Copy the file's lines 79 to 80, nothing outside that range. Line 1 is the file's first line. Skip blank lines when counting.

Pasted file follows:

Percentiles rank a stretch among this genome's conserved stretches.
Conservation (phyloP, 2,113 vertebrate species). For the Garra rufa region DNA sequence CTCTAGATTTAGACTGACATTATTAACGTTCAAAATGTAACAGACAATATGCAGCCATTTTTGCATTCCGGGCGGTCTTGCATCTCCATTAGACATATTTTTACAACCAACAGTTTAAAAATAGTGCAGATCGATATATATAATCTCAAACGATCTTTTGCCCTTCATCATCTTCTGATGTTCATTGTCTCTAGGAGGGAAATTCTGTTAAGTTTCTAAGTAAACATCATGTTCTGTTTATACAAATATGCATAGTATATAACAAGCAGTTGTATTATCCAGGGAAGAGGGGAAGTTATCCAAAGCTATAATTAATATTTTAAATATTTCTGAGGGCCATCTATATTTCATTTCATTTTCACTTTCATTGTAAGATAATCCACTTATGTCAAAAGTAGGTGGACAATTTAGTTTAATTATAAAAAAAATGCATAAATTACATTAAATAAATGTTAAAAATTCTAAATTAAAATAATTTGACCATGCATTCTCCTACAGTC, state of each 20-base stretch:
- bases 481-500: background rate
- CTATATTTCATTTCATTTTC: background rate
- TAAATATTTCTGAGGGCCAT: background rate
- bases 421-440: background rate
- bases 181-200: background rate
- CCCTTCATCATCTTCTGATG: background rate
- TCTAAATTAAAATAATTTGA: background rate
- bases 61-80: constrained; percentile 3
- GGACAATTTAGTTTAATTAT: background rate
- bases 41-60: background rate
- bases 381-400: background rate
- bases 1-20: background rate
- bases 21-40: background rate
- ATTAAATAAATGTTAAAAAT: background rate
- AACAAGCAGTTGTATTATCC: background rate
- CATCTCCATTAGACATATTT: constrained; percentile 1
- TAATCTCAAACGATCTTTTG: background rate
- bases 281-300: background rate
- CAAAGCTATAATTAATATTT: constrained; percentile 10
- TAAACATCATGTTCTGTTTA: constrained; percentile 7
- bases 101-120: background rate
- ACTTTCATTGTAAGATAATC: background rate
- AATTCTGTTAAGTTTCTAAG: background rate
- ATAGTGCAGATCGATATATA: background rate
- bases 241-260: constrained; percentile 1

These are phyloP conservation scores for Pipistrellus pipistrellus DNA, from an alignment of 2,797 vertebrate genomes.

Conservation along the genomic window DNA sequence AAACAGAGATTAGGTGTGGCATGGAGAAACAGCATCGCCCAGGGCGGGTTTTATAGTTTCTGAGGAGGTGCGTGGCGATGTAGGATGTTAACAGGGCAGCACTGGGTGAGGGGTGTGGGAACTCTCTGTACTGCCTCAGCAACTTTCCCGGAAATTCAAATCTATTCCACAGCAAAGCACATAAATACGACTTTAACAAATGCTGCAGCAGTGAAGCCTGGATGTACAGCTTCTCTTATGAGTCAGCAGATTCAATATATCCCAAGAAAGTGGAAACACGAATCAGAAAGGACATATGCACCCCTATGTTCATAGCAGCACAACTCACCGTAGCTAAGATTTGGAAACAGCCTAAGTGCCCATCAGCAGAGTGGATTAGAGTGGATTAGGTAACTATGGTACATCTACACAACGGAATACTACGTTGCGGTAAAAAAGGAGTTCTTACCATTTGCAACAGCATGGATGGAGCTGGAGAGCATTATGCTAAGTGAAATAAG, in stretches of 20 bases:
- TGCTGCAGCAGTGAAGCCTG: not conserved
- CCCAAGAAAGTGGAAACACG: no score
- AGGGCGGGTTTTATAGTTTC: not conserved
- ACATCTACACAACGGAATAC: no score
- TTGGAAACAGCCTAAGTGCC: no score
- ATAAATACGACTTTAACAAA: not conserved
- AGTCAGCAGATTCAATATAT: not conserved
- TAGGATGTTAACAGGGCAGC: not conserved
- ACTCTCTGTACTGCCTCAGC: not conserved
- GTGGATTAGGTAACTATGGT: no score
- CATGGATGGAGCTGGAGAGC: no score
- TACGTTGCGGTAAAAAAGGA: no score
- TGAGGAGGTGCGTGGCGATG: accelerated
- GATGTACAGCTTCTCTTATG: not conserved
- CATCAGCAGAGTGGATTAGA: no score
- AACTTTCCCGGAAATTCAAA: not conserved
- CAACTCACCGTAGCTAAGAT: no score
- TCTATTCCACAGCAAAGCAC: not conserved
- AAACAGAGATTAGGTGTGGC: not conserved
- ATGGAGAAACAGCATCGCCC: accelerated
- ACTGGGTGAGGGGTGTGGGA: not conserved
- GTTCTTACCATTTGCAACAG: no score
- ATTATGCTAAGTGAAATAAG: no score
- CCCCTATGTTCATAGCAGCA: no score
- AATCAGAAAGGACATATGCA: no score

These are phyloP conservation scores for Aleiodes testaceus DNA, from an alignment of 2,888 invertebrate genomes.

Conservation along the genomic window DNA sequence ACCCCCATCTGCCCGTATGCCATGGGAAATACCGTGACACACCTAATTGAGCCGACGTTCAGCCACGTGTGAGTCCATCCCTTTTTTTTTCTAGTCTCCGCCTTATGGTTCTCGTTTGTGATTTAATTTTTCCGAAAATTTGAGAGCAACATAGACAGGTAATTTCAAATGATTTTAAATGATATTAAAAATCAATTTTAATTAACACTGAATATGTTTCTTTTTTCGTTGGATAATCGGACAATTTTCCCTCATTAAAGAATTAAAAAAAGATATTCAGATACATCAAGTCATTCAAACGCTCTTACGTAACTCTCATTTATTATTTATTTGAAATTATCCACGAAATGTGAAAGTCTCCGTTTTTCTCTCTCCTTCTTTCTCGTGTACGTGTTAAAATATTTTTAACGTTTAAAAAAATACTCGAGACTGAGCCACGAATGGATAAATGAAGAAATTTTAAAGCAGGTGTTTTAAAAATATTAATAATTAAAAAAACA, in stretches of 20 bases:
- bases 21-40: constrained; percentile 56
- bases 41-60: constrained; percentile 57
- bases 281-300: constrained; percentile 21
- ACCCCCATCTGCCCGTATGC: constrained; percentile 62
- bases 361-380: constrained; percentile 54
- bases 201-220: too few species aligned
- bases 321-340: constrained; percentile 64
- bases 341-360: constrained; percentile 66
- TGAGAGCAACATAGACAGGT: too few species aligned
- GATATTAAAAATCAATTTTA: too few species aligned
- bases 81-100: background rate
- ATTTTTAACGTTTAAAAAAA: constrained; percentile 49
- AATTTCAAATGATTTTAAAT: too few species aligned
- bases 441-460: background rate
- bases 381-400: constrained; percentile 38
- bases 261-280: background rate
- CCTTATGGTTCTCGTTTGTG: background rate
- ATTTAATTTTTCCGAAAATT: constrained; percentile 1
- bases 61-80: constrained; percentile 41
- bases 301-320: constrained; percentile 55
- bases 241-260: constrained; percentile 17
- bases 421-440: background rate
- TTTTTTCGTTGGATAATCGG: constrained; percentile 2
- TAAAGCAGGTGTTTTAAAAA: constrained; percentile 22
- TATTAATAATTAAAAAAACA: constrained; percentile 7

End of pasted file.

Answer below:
- TTTTTTCGTTGGATAATCGG: constrained; percentile 2
- TAAAGCAGGTGTTTTAAAAA: constrained; percentile 22